As climate change hits coastal communities in Alaska, many tribes are being forced to consider moving from their ancestral lands. But it’s not a uniquely Alaska challenge.
Last week, the Native Village of Kivalina joined four Louisiana tribes in a formal complaint to the United Nations. They allege the United States has not done enough to protect the human rights of villagers, as erosion creeps into their communities.
“They’re all the way in Alaska. We’re all the way in Louisiana. And we are facing some of the exact same challenges,” said Chief Shirell Parfait-Dardar of the Grand Caillou/Dulac Band of Biloxi Chitamacha Choctaw tribe in coastal Louisiana.
She’s advocated for years to get officials to recognize the problems plaguing her community.
“Our food source is declining. Our health is declining,” Parfait-Dardar said. “So we have been fighting for many, many years, trying to adapt to all of these changes, trying to get officials to recognize what’s been going on.”
Thousands of miles away in the Northwest Arctic village of Kivalina, tribal administrator Millie Hawley tells a similar story about her home.
“Our little home is diminishing and losing ground every year,” Hawley said.
Hawley says that the village has had to adapt to changes, including less access to marine mammals for subsistence.
“A lot of food I grew up eating, we don’t harvest anymore,” Hawley said. “I’m eating mainly what we do get and that’s caribou and fish and not much more than the store-bought food.”
Due to coastal erosion, Kivalina has had to move its clinic, its school and some homes to stop them from being washed into the ocean.
“The foundation is so bad, the shifting of the ground,” Hawley said, “when other parts of the island move, it almost caused the home to crack in half.”
These cross-continental concerns are summarized in a formal United Nations complaint filed by Kivalina and four Louisiana tribes last week. Aside from Parfait-Dardar’s tribe, the other three Louisiana tribes are the Isle de Jean Charles Band of Biloxi-Chitimacha-Choctaw Indians of Louisiana; the Pointe-au-Chien Indian Tribe; and the Atakapa-Ishak Chawasha Tribe of the Grand Bayou Indian Village.
The complaint alleges that the federal government has “failed to protect the human rights of Tribal Nations in Louisiana and Alaska, who are being forcibly displaced from their ancestral lands.”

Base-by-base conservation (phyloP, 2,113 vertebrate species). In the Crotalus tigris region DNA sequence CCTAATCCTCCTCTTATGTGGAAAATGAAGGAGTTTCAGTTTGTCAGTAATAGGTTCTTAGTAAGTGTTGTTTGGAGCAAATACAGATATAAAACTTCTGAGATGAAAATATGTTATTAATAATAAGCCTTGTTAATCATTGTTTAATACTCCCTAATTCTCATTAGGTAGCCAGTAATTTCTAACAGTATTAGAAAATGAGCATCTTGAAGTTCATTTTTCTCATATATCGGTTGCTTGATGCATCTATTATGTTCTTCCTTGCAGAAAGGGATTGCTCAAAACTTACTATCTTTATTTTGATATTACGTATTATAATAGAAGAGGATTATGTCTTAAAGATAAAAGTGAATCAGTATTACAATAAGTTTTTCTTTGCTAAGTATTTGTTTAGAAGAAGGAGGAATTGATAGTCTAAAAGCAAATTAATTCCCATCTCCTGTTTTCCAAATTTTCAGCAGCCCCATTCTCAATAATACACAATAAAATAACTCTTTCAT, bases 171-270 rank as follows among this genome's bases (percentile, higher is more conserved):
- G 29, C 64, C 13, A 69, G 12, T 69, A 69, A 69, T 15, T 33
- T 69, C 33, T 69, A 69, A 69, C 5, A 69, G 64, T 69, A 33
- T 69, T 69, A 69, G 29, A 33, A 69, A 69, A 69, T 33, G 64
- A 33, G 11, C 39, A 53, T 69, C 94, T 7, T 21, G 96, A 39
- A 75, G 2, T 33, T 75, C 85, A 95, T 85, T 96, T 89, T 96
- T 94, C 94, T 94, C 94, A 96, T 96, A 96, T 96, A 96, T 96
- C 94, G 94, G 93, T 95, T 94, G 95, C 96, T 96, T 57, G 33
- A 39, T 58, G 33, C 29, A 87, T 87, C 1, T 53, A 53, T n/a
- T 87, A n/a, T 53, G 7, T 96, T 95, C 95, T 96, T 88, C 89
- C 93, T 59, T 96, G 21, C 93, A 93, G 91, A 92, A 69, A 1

Parfait-Dardar with the Grand Caillou/Dulac says that she’s tried in the past to get help from the federal government, but her concerns went unanswered.
“Every single time I ask, it’s the same response,” Parfait-Dardar said. “‘We can’t do that. The [Army] Corps would never do it. We don’t have the funding for that.’ It’s always an excuse.”
The tribes hope that investigators with the U.N. will light a fire under state and federal agencies to do something. Parfait-Dardar says that she’s hopeful that the U.N. will listen because it’s not just North America that is struggling with climate change.
“I know that the United Nations is getting many, many complaints from all over the world that are dealing with a lot of the same similar issues that we have been dealing with,” Parfait-Dardar said.
While Parfait-Dardar and Hawley maintain a strong sense of optimism, it’s hard to tell how seriously the federal government will take United Nations recommendations. The Trump administration has not been cooperating with human rights investigators since 2018, and President Trump has said that his perceived political bias of the United Nations is what’s getting in the way.
Hawley in Kivalina says that if something isn’t done to help her community, her tribe and tribes across Alaska will lose their traditional way of life.
“We have children and grandchildren that we’re looking out for,” Hawley said. “We want to make sure that they have safe ground, they are able to build homes, able to live in this area where I grew up, where they grew up.”
As they wait for a response, Hawley says the village is moving forward on relocation projects, including a short bridge that is part of their evacuation road. Hawley says it’s set to be completed in October, but the changing landscape means that deadline is still up in the air.